A strange collection of House bedfellows united Monday to defeat the Emergency Economic Stabilization Act of 2008 on a 228-205 vote.

Conservative Republicans objected to this massive government intervention into the free market, while liberal Democrats objected to bailing out Wall Street executives rather than struggling homeowners and working families.

Representatives Barbara Lee, Pete Stark and Lynn Woolsey — arguably the most liberal lawmakers in what's arguably the nation's most liberal region — epitomized the latter camp, voting against the bill while the rest of the Bay Area's House delegation voted for it.

Here's what some of them said in statements released by their offices.

YES: Rep. Ellen Tauscher, D-Alamo, a former Wall Street investment banker: "I am angry and frustrated that Congress had to consider this rescue plan in the first place. We should have never gotten to this point. But it is more important how we move forward to deal with this crisis. I will continue to work to protect Main Street and bring greater oversight to Wall Street."

NO: Rep. Barbara Lee, D-Oakland: "First, it does little to address the underlying problem — the foreclosure crisis. We need a moratorium on foreclosures and bankruptcy reform to help people stay in their homes. Second, this bill should be paid for by the high-flying industry that created this problem. Seven-hundred billion dollars should not be given to Wall Street and the Bush Administration unless those who cause this mess pay for it. We should also prohibit the tax deductibility — and my bill the Income Equity Act (HR3876) would do this across the board — of executive compensation in any company where the highest paid corporate officer is paid more than 25 times the pay of a bailed-out company's lowest-paid worker."

YES: House Education & Labor Committee Chairman George Miller, D-Martinez: "I voted for the Emergency Economic Stabilization Act today to head off what could be one of the worst financial crises to face our country. ... We had an agreement on the bill between the House and Senate and the White House. More than half of the Democratic Caucus was committed to voting for this bill. It was our understanding that half of the House Republicans would support it, as well. Democrats lived up to our end of the bargain — in fact two-thirds of our members voted for the bill. House Republicans did not deliver enough votes (Monday) — in fact, only one-third of House Republicans supported the president's bill."

NO: Rep. Pete Stark, D-Fremont: "President Bush tells us we must inject $700 billion into this market to avoid a total meltdown. He and (Treasury) Secretary Paulson say it is the only answer. Many economists — who don't have a financial stake in Wall Street or an eight-year record of bad decisions — tell us it isn't the only choice. An option would be to assist homeowners with their mortgage payments. By making sure these mortgages remain viable, the market should stabilize."

YES: Rep. Jerry McNerney, D-Pleasanton: "Today's vote was not about bailing out Wall Street, it was about protecting ordinary Americans and preventing the gears of economy from seizing up. If credit markets freeze, it means families won't be able to take out basic home and car loans, students won't be able to get affordable college loans, small businesses won't be able to make their payrolls, and credit card interest rates will soar. Although far from perfect, the plan had many provisions which I felt justified its passage, including: protection of American taxpayers, assistance for families facing the prospect of foreclosure, and limits on executive pay."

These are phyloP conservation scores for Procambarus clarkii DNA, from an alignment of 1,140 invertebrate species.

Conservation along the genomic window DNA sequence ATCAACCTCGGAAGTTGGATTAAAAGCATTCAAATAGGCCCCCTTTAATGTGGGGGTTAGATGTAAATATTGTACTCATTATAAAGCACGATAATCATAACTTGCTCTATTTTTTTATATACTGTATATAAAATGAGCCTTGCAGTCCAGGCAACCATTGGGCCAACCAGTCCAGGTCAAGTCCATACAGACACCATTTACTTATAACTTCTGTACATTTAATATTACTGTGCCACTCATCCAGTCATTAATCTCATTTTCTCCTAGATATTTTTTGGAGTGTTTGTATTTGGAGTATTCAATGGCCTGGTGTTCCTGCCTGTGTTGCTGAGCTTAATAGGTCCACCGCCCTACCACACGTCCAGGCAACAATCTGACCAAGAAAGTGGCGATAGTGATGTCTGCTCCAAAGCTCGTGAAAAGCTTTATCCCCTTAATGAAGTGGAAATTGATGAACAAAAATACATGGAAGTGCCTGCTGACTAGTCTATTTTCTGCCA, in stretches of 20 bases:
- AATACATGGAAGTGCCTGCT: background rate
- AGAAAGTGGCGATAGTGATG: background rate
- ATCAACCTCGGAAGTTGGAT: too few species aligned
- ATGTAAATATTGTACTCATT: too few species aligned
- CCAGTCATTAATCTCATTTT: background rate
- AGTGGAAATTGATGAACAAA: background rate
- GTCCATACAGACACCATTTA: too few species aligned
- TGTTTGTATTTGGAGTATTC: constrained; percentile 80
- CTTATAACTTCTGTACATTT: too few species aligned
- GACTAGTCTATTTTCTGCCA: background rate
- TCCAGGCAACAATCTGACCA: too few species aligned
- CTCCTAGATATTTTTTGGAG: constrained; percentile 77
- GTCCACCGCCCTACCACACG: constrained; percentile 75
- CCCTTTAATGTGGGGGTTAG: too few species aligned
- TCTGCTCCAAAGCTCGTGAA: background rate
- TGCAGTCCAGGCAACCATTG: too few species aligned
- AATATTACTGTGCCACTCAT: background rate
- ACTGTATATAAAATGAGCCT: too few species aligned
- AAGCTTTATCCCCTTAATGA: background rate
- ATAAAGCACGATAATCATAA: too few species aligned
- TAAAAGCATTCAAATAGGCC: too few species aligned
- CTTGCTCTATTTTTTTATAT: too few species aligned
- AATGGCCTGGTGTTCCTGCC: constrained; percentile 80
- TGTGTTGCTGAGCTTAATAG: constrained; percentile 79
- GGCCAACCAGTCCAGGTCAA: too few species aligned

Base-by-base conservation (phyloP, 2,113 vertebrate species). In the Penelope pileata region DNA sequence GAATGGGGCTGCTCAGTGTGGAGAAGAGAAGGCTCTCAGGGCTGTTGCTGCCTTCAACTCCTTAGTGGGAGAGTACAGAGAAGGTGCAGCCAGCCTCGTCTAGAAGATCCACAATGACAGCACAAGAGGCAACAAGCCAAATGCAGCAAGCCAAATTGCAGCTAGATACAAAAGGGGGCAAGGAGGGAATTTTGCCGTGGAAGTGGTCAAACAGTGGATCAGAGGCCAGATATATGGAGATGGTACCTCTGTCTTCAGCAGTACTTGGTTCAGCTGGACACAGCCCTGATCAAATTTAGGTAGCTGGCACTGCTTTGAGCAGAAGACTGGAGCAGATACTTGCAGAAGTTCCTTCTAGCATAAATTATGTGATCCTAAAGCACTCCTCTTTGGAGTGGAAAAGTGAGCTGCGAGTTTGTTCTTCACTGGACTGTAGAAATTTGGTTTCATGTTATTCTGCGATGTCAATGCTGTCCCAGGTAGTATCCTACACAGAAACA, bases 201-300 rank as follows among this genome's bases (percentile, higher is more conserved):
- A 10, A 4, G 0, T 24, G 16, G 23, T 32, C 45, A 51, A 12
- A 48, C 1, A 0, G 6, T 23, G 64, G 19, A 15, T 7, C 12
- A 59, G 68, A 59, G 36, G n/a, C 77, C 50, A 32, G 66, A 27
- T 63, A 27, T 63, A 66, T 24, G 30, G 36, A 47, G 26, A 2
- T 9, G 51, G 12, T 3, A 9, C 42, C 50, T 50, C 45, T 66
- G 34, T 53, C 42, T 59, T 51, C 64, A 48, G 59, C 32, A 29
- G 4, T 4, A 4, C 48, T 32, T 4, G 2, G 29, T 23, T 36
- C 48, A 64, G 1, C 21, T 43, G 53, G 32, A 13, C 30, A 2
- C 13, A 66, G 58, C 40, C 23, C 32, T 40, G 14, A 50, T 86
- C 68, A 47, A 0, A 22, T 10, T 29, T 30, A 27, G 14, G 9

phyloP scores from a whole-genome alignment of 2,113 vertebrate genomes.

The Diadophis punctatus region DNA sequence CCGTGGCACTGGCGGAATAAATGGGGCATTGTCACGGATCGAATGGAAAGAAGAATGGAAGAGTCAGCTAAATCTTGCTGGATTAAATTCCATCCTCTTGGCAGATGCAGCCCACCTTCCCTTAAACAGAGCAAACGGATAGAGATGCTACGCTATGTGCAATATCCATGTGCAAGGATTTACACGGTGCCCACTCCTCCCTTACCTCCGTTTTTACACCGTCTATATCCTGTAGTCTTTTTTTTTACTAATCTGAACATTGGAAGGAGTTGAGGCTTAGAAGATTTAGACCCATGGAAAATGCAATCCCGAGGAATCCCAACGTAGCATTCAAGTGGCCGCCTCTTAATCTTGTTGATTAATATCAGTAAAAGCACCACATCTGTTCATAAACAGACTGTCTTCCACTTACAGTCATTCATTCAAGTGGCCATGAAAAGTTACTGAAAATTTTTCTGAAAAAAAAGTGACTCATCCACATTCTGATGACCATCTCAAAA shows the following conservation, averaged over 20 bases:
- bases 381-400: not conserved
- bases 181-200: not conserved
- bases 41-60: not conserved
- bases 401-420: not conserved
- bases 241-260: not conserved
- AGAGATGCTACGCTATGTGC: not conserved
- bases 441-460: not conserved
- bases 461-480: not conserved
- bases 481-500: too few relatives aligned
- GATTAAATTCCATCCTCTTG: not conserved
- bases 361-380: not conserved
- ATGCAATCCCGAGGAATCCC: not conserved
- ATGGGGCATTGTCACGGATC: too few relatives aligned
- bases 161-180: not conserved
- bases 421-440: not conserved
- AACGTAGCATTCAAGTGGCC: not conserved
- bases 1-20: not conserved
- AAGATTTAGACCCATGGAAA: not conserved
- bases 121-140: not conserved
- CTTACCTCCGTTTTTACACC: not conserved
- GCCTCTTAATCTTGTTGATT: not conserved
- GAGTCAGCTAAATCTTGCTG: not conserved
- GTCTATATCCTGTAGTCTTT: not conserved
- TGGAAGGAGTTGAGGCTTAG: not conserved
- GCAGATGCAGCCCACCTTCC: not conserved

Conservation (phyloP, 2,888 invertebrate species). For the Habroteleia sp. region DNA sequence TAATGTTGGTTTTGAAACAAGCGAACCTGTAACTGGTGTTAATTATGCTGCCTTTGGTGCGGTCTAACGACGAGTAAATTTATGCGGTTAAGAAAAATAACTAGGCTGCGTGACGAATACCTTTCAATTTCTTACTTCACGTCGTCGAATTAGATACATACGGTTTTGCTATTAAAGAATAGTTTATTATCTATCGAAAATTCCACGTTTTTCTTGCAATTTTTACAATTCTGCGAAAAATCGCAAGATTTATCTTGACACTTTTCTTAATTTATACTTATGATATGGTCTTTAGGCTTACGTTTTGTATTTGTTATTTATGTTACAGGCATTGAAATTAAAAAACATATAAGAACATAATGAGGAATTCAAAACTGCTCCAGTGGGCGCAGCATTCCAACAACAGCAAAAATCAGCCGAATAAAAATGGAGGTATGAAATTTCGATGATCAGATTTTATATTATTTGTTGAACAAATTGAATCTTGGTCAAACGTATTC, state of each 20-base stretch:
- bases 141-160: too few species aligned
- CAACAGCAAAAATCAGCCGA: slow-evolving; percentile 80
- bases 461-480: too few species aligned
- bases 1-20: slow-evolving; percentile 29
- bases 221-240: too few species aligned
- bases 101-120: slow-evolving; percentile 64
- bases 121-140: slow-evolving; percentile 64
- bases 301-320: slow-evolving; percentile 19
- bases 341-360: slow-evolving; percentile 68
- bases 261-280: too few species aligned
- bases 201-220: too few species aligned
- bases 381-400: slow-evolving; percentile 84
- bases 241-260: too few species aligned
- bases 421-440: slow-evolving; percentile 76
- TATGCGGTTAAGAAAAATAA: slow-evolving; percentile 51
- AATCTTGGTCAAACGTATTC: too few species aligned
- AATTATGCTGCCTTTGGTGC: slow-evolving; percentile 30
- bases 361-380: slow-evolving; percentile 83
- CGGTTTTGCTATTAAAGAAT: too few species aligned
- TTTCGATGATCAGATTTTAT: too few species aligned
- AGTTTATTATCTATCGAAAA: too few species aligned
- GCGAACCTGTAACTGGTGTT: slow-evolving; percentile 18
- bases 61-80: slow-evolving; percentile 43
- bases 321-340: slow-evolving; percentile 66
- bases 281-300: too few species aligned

YES: House Speaker Nancy Pelosi, D-San Francisco: "Democrats believe in the free market, which can and does create jobs, wealth, and capital, but left to its own devices it has created chaos. That chaos is the dismal picture painted by Treasury Secretary Paulson and Federal Reserve Chairman Bernanke a week and a half ago in the Capitol. As they pointed out, we confront a crisis of historic magnitude that has the ability to do serious injury not simply to our economy, but to the American people: not just to Wall Street, but to everyday Americans on Main Street."

NO: Rep. Lynn Woolsey, D-Petaluma: "Where is the comprehensive economic stimulus package that will assist 95 percent of the taxpayers — a package that includes unemployment benefits, food stamps, infrastructure investment, and, of course, foreclosure relief? Stability should come from the bottom up. We need an economic package that will allow those in foreclosure to pay their mortgages and stay in their homes, bringing value back to the mortgage-backed securities that are clogging the financial system."

YES: Rep. Anna Eshoo, D-Palo Alto: "This is as tough a vote as any I've ever taken during my time in Congress. Today, I will vote yes because I believe we've shaped a good bill which is fair to taxpayers and it is a plan to address the many critical issues plaguing the U.S. financial system. Having said this, I know that no legislation is perfect; it is a product of human beings. But doing nothing I believe is a higher risk to our country and would hurt millions of Americans across the nation."

— Compiled by Josh Richman

How they voted
Dennis Cardoza, D-Merced -- Yes
Anna Eshoo, D-Palo Alto -- Yes
Mike Honda, D-Campbell -- Yes
Barbara Lee, D-Oakland -- No
Zoe Lofgren, D-San Jose -- Yes
Jerry McNerney,D-Pleasanton -- Yes
George Miller, D-Martinez -- Yes
Nancy Pelosi, D-San Francisco -- Yes
Jackie Speier, D-San Mateo -- Yes
Pete Stark, D-Fremont -- No
Ellen Tauscher, D-Alamo -- Yes
Lynn Woolsey, D-Santa Rosa -- No